By now you may have heard that Senate Bill 48 has passed a final vote in the Georgia legislature. Governor Kemp is expected to sign the bill into law this month. While this is a great step in the right direction, don’t anticipate rapid change. SB48 states that local school systems will not be required to screen all kindergarten students for dyslexia until the beginning of the 2024-2025 school year.
What SB48 Will Do
In a nutshell, the new law will establish a standard definition of dyslexia, set forth a timeline for mandated dyslexia screening, and begin the process of educating teachers about dyslexia. It does not address intervention beyond that currently used in schools, and does not mandate particular reading curricula.
Definitions – SB48 will provide a legal definition of dyslexia based on the International Dyslexia Association’s definition and specifically acknowledges the importance of phonemic awareness (the ability to recognize that words are made up of a sequence of sounds and be able to manipulate them for reading, writing and speaking).
The bill further states that a ‘qualified dyslexia screening tool’ will need to measure phonological awareness skills, phonemic decoding efficiency, sight word reading skills, rapid automatic naming skills, and accuracy of word-reading of grade-level text. These are important steps toward educating teachers in Georgia and are exactly what we do when screening students here at Syllables.
Policies – Based on these steps, the new law will require the State Board of Education to develop policies for referring students in kindergarten through third grade for dyslexia screening “who have been identified through the RTI process” no later than July 1, 2020. These new policies will also include a list of approved dyslexia screening tools for schools, a process for letting parents know the results of the screening and a process for monitoring student progress after screening.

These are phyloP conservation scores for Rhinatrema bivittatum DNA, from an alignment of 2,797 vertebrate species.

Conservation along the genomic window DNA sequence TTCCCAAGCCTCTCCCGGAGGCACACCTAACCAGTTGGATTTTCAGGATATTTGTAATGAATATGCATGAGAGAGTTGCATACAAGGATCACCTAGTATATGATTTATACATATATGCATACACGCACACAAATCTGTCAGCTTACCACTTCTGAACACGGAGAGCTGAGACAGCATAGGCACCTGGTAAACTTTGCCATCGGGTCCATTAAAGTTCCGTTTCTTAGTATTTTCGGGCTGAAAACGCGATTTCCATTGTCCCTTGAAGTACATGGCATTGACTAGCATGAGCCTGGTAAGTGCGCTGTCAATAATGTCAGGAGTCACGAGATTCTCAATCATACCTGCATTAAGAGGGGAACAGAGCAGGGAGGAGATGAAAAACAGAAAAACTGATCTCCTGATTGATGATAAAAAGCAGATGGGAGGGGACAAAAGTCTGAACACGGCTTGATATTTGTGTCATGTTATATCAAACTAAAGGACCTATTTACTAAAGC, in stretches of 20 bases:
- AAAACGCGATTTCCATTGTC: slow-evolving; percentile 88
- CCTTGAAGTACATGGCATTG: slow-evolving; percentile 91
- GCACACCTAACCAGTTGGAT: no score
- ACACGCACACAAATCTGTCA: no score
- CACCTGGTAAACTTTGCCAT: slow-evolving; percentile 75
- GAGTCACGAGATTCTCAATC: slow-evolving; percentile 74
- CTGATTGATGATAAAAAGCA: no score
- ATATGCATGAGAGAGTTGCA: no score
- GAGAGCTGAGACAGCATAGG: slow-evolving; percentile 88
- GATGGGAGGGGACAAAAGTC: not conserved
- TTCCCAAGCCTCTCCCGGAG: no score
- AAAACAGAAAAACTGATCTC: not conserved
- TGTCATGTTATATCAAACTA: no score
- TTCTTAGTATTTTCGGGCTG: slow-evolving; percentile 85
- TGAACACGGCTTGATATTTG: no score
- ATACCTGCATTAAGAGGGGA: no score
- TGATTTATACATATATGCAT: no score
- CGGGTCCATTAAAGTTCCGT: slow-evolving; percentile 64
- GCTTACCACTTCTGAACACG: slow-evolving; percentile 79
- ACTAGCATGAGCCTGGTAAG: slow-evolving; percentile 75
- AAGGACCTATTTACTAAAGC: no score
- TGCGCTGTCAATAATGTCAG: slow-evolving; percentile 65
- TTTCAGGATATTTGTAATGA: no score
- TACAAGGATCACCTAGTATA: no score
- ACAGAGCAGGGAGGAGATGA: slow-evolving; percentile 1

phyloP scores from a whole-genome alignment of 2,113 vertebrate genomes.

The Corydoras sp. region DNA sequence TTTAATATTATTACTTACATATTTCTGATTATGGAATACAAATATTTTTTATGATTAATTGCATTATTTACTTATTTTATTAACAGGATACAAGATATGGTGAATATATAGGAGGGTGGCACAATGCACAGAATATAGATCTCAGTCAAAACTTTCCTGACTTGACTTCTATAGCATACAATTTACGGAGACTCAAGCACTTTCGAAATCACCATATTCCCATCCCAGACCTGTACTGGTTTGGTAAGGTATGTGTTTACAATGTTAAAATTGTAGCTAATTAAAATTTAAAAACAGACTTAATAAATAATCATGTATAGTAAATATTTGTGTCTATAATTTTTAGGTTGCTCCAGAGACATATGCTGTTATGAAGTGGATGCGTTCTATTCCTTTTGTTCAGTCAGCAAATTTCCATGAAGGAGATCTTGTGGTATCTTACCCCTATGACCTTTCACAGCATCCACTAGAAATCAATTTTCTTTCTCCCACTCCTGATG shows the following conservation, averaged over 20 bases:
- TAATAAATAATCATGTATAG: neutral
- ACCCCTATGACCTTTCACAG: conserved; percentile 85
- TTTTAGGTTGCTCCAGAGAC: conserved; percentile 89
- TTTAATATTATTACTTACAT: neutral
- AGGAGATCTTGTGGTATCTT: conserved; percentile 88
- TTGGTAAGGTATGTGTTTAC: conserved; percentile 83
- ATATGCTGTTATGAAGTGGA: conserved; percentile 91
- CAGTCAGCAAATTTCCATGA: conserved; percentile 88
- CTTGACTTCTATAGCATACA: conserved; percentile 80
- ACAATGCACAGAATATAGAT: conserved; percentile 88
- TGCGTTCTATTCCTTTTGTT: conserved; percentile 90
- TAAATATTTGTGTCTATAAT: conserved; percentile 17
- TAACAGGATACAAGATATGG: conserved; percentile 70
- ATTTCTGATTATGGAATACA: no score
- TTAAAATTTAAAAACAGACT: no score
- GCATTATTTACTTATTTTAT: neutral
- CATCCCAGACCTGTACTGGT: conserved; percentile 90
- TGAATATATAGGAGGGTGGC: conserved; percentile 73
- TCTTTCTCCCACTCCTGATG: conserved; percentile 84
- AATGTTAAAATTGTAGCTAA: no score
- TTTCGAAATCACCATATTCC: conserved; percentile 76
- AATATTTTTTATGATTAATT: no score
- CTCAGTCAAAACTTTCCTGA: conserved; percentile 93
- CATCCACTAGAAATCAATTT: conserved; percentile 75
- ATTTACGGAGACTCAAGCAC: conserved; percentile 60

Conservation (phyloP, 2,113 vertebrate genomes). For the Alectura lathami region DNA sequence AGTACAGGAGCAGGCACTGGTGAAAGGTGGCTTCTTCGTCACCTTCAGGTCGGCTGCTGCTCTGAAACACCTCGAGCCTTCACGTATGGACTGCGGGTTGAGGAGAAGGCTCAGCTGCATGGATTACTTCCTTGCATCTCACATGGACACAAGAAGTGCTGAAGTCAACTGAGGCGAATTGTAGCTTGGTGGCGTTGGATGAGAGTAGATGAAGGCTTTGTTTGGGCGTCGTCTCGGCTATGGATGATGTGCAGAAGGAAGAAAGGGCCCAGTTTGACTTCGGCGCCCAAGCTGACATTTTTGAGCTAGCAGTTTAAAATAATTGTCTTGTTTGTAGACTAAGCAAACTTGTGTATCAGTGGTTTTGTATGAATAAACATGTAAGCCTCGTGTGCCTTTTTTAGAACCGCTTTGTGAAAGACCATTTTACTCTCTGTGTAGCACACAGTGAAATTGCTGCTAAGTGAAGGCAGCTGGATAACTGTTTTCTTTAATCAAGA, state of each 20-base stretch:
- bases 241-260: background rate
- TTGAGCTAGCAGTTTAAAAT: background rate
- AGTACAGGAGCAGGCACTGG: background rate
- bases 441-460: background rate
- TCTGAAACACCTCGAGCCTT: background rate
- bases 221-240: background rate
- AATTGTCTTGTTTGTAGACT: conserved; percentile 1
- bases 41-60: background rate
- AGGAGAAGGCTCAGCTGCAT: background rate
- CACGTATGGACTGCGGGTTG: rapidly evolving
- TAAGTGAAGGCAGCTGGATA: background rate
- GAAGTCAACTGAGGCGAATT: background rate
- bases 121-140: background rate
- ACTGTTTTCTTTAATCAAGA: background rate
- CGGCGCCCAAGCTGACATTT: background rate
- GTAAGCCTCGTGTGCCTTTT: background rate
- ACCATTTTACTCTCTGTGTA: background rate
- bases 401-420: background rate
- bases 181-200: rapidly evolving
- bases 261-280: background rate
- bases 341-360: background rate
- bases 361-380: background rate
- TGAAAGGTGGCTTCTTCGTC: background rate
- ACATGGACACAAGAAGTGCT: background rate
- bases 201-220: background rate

Teacher Training – SB48 also requires the Department of Education to collaborate with the Professional Standards Committee to improve and update professional development opportunities for teachers specifically relating to dyslexia. By Dec. 30, 2019, the Professional Standards Commission will create a ‘Dyslexia Endorsement for Teachers’ trained in dyslexia awareness and how to use a dyslexia screening tool. This is a step in the right direction but does not mean teachers will be trained in remediation for dyslexic students.
Pilot Program – The new law requires the State School Superintendent to establish a 3-year pilot program to “demonstrate and evaluate the effectiveness of early reading assistance programs for students with risks factors for dyslexia” beginning with the 2020-2021 school year.
Dyslexia Screening in all Schools – Beginning with the 2024-2025 school year, local school systems will be required to screen all kindergarten students for dyslexia. At the same time, students in grades one through three will be screened if they have been identified through the RTI process.
At the College Level – Finally, SB48 requires (but without a deadline) the Professional Standards Commission to include dyslexia awareness information in teacher preparation programs for elementary and secondary education instruction. New teachers coming out of colleges and universities will enter the classroom knowing the definition of dyslexia, how to spot the signs and screen students, and what kinds of instruction will help. This does not require teachers be trained in good instruction.
Many parents will say this is not enough, and not soon enough. While we agree, we have watched other states attempt aggressive legislation just to see it fail. Dyslexia advocates like those at the International Dyslexia Association Georgia and Decoding Dyslexia Georgia will continue to work toward strengthening dyslexia legislation in Georgia.
At Syllables Learning Center, our greatest hope is that one day all teachers will be trained to identify students with dyslexia in kindergarten. Our teacher training division, Kendore Learning, dreams of a day when all teachers are equipped with the training they need to help struggling readers in the classroom. This new law is an exciting step in the right direction. We are carefully following this legislation and will keep you updated.